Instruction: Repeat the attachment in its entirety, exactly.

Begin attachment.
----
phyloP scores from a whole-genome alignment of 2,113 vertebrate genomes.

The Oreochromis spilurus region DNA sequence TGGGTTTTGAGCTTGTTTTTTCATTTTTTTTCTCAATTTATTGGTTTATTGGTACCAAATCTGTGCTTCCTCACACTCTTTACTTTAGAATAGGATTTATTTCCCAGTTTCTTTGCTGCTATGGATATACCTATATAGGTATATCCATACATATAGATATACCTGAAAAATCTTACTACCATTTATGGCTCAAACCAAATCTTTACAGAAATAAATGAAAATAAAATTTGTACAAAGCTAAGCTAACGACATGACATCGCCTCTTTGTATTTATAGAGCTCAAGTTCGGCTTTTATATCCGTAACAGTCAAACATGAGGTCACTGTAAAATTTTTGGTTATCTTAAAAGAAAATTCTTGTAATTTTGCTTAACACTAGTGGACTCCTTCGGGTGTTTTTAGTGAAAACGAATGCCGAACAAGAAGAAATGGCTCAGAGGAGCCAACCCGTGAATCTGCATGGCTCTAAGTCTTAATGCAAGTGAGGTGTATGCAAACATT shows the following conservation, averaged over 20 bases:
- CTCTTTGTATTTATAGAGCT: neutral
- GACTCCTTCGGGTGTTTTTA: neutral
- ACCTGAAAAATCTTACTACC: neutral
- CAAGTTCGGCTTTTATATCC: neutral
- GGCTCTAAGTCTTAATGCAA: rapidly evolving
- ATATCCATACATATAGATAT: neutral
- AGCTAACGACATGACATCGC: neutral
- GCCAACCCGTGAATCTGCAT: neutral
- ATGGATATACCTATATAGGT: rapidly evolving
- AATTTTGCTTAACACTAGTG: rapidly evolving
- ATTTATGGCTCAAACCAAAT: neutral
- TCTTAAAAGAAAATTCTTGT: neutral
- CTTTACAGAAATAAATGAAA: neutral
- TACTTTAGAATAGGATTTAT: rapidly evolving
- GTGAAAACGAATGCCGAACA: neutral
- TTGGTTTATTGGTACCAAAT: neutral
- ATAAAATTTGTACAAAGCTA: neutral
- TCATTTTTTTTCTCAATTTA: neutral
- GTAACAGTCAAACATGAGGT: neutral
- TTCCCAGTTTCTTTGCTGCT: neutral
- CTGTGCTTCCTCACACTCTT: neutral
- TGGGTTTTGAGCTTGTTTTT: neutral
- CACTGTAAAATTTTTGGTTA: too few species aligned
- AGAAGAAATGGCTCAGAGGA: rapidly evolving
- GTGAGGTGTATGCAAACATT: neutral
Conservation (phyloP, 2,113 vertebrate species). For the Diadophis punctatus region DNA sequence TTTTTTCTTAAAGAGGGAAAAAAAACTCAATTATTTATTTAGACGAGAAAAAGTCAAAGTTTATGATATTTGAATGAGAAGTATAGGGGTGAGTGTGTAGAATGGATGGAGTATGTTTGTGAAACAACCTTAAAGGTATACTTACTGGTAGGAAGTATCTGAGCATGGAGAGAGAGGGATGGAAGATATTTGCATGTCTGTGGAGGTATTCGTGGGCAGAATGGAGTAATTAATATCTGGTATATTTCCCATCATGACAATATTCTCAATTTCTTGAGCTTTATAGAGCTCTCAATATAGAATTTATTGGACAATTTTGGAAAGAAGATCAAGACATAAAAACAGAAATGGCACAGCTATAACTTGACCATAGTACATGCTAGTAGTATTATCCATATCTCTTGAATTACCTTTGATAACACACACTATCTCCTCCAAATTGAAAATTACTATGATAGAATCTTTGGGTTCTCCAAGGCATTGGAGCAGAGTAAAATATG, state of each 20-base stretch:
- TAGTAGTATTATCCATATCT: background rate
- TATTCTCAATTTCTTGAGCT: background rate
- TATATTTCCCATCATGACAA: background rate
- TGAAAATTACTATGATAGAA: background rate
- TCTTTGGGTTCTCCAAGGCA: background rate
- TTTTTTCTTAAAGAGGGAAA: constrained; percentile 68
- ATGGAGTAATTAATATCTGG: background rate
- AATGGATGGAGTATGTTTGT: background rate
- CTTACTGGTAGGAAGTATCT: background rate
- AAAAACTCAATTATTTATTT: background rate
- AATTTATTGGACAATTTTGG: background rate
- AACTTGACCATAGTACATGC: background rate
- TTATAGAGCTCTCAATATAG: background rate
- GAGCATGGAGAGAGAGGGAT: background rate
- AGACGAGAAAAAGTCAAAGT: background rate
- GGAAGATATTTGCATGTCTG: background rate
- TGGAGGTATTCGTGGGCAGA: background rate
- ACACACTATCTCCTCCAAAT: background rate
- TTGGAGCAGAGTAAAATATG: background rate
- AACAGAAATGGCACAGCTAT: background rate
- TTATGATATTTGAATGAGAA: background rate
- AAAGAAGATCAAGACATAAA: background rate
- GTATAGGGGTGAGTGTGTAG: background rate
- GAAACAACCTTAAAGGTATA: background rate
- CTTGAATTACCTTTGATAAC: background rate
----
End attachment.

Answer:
phyloP scores from a whole-genome alignment of 2,113 vertebrate genomes.

The Oreochromis spilurus region DNA sequence TGGGTTTTGAGCTTGTTTTTTCATTTTTTTTCTCAATTTATTGGTTTATTGGTACCAAATCTGTGCTTCCTCACACTCTTTACTTTAGAATAGGATTTATTTCCCAGTTTCTTTGCTGCTATGGATATACCTATATAGGTATATCCATACATATAGATATACCTGAAAAATCTTACTACCATTTATGGCTCAAACCAAATCTTTACAGAAATAAATGAAAATAAAATTTGTACAAAGCTAAGCTAACGACATGACATCGCCTCTTTGTATTTATAGAGCTCAAGTTCGGCTTTTATATCCGTAACAGTCAAACATGAGGTCACTGTAAAATTTTTGGTTATCTTAAAAGAAAATTCTTGTAATTTTGCTTAACACTAGTGGACTCCTTCGGGTGTTTTTAGTGAAAACGAATGCCGAACAAGAAGAAATGGCTCAGAGGAGCCAACCCGTGAATCTGCATGGCTCTAAGTCTTAATGCAAGTGAGGTGTATGCAAACATT shows the following conservation, averaged over 20 bases:
- CTCTTTGTATTTATAGAGCT: neutral
- GACTCCTTCGGGTGTTTTTA: neutral
- ACCTGAAAAATCTTACTACC: neutral
- CAAGTTCGGCTTTTATATCC: neutral
- GGCTCTAAGTCTTAATGCAA: rapidly evolving
- ATATCCATACATATAGATAT: neutral
- AGCTAACGACATGACATCGC: neutral
- GCCAACCCGTGAATCTGCAT: neutral
- ATGGATATACCTATATAGGT: rapidly evolving
- AATTTTGCTTAACACTAGTG: rapidly evolving
- ATTTATGGCTCAAACCAAAT: neutral
- TCTTAAAAGAAAATTCTTGT: neutral
- CTTTACAGAAATAAATGAAA: neutral
- TACTTTAGAATAGGATTTAT: rapidly evolving
- GTGAAAACGAATGCCGAACA: neutral
- TTGGTTTATTGGTACCAAAT: neutral
- ATAAAATTTGTACAAAGCTA: neutral
- TCATTTTTTTTCTCAATTTA: neutral
- GTAACAGTCAAACATGAGGT: neutral
- TTCCCAGTTTCTTTGCTGCT: neutral
- CTGTGCTTCCTCACACTCTT: neutral
- TGGGTTTTGAGCTTGTTTTT: neutral
- CACTGTAAAATTTTTGGTTA: too few species aligned
- AGAAGAAATGGCTCAGAGGA: rapidly evolving
- GTGAGGTGTATGCAAACATT: neutral
Conservation (phyloP, 2,113 vertebrate species). For the Diadophis punctatus region DNA sequence TTTTTTCTTAAAGAGGGAAAAAAAACTCAATTATTTATTTAGACGAGAAAAAGTCAAAGTTTATGATATTTGAATGAGAAGTATAGGGGTGAGTGTGTAGAATGGATGGAGTATGTTTGTGAAACAACCTTAAAGGTATACTTACTGGTAGGAAGTATCTGAGCATGGAGAGAGAGGGATGGAAGATATTTGCATGTCTGTGGAGGTATTCGTGGGCAGAATGGAGTAATTAATATCTGGTATATTTCCCATCATGACAATATTCTCAATTTCTTGAGCTTTATAGAGCTCTCAATATAGAATTTATTGGACAATTTTGGAAAGAAGATCAAGACATAAAAACAGAAATGGCACAGCTATAACTTGACCATAGTACATGCTAGTAGTATTATCCATATCTCTTGAATTACCTTTGATAACACACACTATCTCCTCCAAATTGAAAATTACTATGATAGAATCTTTGGGTTCTCCAAGGCATTGGAGCAGAGTAAAATATG, state of each 20-base stretch:
- TAGTAGTATTATCCATATCT: background rate
- TATTCTCAATTTCTTGAGCT: background rate
- TATATTTCCCATCATGACAA: background rate
- TGAAAATTACTATGATAGAA: background rate
- TCTTTGGGTTCTCCAAGGCA: background rate
- TTTTTTCTTAAAGAGGGAAA: constrained; percentile 68
- ATGGAGTAATTAATATCTGG: background rate
- AATGGATGGAGTATGTTTGT: background rate
- CTTACTGGTAGGAAGTATCT: background rate
- AAAAACTCAATTATTTATTT: background rate
- AATTTATTGGACAATTTTGG: background rate
- AACTTGACCATAGTACATGC: background rate
- TTATAGAGCTCTCAATATAG: background rate
- GAGCATGGAGAGAGAGGGAT: background rate
- AGACGAGAAAAAGTCAAAGT: background rate
- GGAAGATATTTGCATGTCTG: background rate
- TGGAGGTATTCGTGGGCAGA: background rate
- ACACACTATCTCCTCCAAAT: background rate
- TTGGAGCAGAGTAAAATATG: background rate
- AACAGAAATGGCACAGCTAT: background rate
- TTATGATATTTGAATGAGAA: background rate
- AAAGAAGATCAAGACATAAA: background rate
- GTATAGGGGTGAGTGTGTAG: background rate
- GAAACAACCTTAAAGGTATA: background rate
- CTTGAATTACCTTTGATAAC: background rate